New Zealand Japan Whaling
Wayne Drought  /  AP
The Greenpeace protest vessel Esperanza leaves the New Zealand port of Auckland for Antarctic waters this month, determined to find the Japanese whaling fleet.
updated 12/21/2007 5:50:30 PM ET 2007-12-21T22:50:30

Humpback whales are safe — at least for now.

Giving in to U.S. pressure and worldwide criticism, Japan’s government on Friday announced a whaling fleet now in the Southern Ocean for its annual hunt will not kill the threatened species as originally planned. The fleet will, however, kill some 935 minke whales, a smaller, more plentiful species, and 50 fin whales.

Japan dispatched its whaling fleet last month to the southern Pacific off Antarctica in the first major hunt of humpback whales since the 1960s. Commercial hunts of humpbacks have been banned worldwide since 1966, and commercial whaling overall since 1986.

The fleet was to kill 50 humpbacks for scientific research. But the plan generated immediate criticism from environmental groups, which oppose the hunts to begin with but were outraged by the inclusion of humpbacks because they are so rare.

“Whaling issues tend to become emotional, but we hope that the discussion will be carried out calmly on the basis of scientific evidence,” chief government spokesman Nobutaka Machimura said in announcing the halt.

It was a stunning turnaround for Japan.

U.S. seeks suspensions
The U.S., which currently chairs the International Whaling Commission, recently held several rounds of talks with Japan to seek a one to two year suspension of the humpback hunt.

“We applaud Japan’s decision as an act of goodwill toward the International Whaling Commission,” said U.S. Commerce Secretary Carlos Gutierrez.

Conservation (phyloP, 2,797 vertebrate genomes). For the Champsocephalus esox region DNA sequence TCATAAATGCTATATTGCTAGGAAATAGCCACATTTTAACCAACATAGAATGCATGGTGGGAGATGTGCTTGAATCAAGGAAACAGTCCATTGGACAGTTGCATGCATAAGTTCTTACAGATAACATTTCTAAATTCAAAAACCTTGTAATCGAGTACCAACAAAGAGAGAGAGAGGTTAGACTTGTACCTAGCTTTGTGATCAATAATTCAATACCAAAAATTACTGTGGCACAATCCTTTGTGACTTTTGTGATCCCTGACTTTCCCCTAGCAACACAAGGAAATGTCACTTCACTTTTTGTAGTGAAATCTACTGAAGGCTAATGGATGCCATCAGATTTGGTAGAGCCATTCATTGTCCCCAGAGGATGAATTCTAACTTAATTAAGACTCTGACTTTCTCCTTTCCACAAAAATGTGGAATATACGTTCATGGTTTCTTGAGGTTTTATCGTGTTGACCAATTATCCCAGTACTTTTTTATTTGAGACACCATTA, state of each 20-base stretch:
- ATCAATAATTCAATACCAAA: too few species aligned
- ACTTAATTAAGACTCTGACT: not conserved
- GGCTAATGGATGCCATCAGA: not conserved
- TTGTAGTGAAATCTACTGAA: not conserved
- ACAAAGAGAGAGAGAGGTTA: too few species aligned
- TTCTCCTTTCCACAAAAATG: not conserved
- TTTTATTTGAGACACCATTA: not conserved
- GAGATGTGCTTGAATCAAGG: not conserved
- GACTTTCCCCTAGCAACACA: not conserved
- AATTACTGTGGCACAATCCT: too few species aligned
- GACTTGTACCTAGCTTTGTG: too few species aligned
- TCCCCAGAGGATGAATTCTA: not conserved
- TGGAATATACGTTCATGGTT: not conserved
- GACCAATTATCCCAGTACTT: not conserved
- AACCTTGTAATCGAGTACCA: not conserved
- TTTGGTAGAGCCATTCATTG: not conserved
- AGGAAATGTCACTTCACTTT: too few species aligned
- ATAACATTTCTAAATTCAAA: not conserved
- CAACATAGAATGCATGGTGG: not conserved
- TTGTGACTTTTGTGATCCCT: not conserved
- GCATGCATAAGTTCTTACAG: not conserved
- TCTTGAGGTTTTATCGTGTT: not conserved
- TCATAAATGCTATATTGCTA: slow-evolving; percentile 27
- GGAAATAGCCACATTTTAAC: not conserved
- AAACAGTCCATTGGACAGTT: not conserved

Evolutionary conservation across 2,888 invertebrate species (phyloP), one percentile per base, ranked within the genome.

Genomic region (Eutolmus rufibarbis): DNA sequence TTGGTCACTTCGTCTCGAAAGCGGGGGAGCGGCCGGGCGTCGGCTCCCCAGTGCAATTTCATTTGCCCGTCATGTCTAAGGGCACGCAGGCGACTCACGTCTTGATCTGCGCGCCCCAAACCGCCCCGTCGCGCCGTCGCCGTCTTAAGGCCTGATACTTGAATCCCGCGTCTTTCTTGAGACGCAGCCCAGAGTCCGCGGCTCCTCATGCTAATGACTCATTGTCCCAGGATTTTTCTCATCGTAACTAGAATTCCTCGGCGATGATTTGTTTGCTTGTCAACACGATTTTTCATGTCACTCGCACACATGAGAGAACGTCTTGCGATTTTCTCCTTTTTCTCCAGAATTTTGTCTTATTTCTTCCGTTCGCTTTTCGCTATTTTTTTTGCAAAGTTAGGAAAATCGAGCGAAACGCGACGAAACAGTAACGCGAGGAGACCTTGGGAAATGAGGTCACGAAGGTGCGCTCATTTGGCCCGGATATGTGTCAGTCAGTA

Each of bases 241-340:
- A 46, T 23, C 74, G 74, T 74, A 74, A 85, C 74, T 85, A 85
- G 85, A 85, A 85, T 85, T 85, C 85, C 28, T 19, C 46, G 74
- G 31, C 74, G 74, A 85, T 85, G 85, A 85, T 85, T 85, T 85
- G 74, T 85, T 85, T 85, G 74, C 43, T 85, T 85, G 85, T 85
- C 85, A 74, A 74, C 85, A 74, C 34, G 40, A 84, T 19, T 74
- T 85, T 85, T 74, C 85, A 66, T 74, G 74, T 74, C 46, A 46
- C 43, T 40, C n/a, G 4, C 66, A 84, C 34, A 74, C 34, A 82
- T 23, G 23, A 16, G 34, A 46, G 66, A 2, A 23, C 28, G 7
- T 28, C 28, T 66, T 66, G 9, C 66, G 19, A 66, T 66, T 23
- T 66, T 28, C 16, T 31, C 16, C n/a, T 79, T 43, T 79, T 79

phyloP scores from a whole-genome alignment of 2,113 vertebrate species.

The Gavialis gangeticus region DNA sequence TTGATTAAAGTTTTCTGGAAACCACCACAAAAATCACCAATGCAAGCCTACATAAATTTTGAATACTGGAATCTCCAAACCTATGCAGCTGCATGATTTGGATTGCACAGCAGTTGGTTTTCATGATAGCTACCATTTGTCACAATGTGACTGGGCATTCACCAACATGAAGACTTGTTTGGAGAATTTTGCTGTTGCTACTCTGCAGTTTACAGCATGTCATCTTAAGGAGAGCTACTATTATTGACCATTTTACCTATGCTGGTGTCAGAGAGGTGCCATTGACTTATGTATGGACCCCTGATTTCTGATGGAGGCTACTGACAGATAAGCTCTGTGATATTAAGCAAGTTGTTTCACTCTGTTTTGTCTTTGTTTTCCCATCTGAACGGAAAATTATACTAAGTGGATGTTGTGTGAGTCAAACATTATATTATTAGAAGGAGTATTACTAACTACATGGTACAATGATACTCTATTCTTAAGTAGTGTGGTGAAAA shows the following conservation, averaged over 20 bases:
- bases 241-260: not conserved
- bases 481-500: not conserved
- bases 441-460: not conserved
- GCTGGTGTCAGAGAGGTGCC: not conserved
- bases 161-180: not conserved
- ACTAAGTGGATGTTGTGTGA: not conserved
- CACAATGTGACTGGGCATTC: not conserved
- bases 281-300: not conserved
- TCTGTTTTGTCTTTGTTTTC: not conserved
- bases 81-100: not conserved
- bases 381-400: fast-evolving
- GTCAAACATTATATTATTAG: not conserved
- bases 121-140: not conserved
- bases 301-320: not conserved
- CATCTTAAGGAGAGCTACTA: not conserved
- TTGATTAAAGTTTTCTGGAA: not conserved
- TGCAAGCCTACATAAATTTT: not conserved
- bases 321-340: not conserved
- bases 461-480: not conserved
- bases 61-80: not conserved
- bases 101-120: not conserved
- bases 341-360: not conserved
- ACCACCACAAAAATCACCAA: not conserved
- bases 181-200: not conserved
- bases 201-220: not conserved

But he added that Washington and Tokyo still have “opposite views on research whaling.”

Tokyo has staunchly defended its annual kill of more than 1,000 whales as crucial for research purposes. Japan’s whaling fleet is run by a government-backed research institute and operates under an IWC clause that allow the killing of whales for scientific purposes.

Japan said it would halt the humpback hunt pending further IWC discussion.

“But there will be no changes to our stance on our research whaling itself,” Machimura said. “We have made the decision for the benefit of the IWC as a whole.”

The IWC — which oversees whaling activities worldwide — is to hold its next annual meeting in June.

Commercial hunts of humpbacks — which were nearly harpooned to extinction in the 20th century — were banned in the Southern Pacific in 1963, and that ban was extended worldwide in 1966.

The American Cetacean Society estimates the humpback population has recovered to about 30,000-40,000 — about a third of the number before modern whaling. The species is listed as “vulnerable” by the World Conservation Union.

Australia rushes to the rescue
Australia, meanwhile, announced this week it was launching a new push to stop Japan’s annual whale hunt, including sending surveillance planes and a ship to gather evidence for a possible international legal challenge.

“The Australian government welcomes the announcement by Japan that it will suspend its plan to kill humpback whales this season,” Foreign Minister Stephen Smith said in a statement. “While this is a welcome move, the Australian government strongly believes that there is no credible justification for the hunting of any whales.”

Environmental groups also reacted with a guarded welcome.

“This is good news indeed, but it must be the first step towards ending all whaling in the Southern Ocean, not just one species for one season,” Karli Thomas, who is leading a Greenpeace expedition to follow the whalers, said in a statement from on board the ship Esperanza.

Friday’s announcement appeared to reflect a rift inside the Japanese government as well, between fisheries officials who argue Japan has a right to carry out the hunts and diplomats who are more concerned with the international repercussions.

Just hours before the announcement, Fisheries Agency officials said the killing of humpbacks was justified and denied the hunt would be halted.

“We do not have any intention to change our harvesting plans,” said Hideki Moronuki, head of the whaling division at Japan’s Fisheries Agency.

Moronuki later said Japan had reversed course out of deference to the United States and “to avoid a situation where nations may boycott future negotiations.”

Japan’s six-ship whaling fleet left the southern port of Shimonoseki on Nov. 18 and is to return in April.

Copyright 2007 The Associated Press. All rights reserved. This material may not be published, broadcast, rewritten or redistributed.

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